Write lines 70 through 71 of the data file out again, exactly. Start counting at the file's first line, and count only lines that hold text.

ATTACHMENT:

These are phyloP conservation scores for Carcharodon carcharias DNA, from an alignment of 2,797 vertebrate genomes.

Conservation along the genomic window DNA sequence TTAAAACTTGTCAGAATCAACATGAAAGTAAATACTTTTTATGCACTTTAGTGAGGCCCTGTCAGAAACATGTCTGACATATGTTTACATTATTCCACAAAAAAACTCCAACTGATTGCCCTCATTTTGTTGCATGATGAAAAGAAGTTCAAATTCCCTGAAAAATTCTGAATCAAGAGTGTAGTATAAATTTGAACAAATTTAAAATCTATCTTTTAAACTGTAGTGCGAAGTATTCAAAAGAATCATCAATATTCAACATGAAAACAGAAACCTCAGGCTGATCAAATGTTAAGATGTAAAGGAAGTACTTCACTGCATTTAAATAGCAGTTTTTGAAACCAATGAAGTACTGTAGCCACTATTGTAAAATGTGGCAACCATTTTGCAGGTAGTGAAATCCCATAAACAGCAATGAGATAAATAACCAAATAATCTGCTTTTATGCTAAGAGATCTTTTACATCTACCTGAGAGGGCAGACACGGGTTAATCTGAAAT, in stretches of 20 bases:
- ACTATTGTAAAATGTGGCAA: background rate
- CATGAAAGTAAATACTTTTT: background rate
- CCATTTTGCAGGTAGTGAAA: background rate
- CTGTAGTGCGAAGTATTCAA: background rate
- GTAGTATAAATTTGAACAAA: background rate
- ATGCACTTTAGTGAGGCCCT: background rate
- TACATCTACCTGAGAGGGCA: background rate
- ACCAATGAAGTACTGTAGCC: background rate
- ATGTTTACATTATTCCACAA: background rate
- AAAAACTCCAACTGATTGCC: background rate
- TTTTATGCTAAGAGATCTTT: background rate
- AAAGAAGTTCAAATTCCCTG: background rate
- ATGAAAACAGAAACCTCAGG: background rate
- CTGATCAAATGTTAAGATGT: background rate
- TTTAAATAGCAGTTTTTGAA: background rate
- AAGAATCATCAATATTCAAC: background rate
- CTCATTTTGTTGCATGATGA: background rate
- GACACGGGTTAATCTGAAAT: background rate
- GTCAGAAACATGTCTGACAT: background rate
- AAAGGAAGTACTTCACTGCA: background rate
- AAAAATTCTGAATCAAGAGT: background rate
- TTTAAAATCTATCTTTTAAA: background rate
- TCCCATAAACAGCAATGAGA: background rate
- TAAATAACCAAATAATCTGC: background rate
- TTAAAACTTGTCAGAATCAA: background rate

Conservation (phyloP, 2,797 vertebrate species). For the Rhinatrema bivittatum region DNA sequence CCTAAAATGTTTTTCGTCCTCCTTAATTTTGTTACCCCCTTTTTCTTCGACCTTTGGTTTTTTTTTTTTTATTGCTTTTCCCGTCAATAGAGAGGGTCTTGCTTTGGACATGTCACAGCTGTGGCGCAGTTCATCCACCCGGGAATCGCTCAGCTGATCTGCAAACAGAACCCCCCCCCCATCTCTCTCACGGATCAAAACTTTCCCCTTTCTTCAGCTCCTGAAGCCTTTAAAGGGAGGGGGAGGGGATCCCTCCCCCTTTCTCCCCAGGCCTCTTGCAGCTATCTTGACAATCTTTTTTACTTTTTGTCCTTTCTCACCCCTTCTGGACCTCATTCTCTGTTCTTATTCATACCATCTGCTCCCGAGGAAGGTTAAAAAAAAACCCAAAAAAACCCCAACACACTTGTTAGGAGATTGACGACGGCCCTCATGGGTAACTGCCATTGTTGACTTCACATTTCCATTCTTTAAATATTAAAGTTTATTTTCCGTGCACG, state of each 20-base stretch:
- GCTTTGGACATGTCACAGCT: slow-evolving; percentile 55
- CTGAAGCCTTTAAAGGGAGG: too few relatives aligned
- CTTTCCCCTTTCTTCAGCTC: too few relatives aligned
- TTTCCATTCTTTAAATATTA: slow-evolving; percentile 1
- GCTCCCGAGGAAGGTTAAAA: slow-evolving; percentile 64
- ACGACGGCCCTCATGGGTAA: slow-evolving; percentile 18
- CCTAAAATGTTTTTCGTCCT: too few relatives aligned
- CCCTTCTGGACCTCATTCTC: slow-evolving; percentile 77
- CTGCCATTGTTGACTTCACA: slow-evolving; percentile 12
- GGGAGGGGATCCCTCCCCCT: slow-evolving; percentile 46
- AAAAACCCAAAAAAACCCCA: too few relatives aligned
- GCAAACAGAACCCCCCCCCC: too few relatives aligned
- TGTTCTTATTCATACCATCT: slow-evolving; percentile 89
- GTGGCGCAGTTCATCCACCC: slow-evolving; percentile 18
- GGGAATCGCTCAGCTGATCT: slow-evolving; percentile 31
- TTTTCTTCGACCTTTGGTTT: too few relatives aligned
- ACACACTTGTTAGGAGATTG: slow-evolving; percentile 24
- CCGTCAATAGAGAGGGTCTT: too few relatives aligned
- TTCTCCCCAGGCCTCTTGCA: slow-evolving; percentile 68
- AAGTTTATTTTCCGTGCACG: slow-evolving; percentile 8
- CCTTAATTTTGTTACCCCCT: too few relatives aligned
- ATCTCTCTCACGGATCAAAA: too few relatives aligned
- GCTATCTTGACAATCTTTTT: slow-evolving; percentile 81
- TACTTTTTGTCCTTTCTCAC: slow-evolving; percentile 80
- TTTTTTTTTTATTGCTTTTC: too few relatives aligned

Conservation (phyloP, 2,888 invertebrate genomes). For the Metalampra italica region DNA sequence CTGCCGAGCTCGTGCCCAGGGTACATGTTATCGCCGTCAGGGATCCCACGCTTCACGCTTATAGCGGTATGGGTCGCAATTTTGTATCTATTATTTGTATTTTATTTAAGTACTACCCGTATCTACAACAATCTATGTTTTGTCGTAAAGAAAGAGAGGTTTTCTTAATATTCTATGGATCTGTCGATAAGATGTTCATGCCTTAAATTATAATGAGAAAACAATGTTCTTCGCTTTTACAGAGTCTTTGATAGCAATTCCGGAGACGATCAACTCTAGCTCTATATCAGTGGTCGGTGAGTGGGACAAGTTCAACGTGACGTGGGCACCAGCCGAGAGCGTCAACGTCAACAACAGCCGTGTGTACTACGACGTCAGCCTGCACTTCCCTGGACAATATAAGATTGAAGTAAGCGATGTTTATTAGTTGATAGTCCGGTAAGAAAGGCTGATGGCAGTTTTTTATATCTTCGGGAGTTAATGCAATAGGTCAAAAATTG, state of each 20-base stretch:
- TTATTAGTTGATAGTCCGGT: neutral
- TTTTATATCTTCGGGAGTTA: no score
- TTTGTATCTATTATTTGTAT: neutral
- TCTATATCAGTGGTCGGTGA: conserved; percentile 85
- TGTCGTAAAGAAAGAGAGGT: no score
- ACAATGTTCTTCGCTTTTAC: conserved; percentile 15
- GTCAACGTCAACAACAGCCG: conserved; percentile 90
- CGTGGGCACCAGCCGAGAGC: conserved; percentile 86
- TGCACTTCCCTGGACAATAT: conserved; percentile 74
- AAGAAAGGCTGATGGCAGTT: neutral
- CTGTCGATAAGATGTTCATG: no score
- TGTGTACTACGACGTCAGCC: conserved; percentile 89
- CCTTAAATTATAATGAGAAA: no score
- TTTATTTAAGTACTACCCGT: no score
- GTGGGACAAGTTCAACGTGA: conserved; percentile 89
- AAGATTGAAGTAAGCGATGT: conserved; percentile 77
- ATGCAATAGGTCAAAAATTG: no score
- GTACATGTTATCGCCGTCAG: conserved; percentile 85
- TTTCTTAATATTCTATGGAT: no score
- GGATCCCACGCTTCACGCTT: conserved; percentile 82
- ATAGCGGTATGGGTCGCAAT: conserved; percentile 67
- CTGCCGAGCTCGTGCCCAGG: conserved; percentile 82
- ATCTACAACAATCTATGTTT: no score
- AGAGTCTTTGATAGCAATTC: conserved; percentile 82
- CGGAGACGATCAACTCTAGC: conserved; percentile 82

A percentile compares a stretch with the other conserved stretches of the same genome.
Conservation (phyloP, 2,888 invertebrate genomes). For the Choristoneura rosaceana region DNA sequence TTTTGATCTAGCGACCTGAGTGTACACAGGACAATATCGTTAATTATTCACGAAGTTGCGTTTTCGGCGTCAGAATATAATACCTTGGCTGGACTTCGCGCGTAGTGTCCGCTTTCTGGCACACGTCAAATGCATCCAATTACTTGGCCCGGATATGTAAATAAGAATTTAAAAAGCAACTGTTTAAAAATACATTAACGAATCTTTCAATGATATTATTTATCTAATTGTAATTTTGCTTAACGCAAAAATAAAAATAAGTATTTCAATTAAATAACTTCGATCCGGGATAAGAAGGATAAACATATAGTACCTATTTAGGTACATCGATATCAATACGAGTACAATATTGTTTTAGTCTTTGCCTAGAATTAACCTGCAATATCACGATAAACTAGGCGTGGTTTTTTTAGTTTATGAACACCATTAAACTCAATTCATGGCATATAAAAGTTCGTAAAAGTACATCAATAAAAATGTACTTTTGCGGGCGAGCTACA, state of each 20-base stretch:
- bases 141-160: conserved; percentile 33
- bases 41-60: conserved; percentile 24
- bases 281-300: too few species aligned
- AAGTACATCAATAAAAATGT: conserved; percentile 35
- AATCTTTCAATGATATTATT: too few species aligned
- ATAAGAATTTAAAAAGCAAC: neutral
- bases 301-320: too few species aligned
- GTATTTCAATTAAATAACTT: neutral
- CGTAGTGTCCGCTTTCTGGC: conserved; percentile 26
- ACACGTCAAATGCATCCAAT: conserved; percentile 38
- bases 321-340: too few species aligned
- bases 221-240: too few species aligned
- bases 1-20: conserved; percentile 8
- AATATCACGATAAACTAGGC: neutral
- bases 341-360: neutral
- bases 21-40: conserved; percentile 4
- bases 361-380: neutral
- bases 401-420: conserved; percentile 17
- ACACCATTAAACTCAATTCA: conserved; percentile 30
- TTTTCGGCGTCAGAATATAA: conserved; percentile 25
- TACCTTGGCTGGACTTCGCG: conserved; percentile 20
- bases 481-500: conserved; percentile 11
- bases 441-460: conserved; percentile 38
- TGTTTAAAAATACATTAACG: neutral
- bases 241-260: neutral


- AAGATTGAAGTAAGCGATGT: conserved; percentile 77
- ATGCAATAGGTCAAAAATTG: no score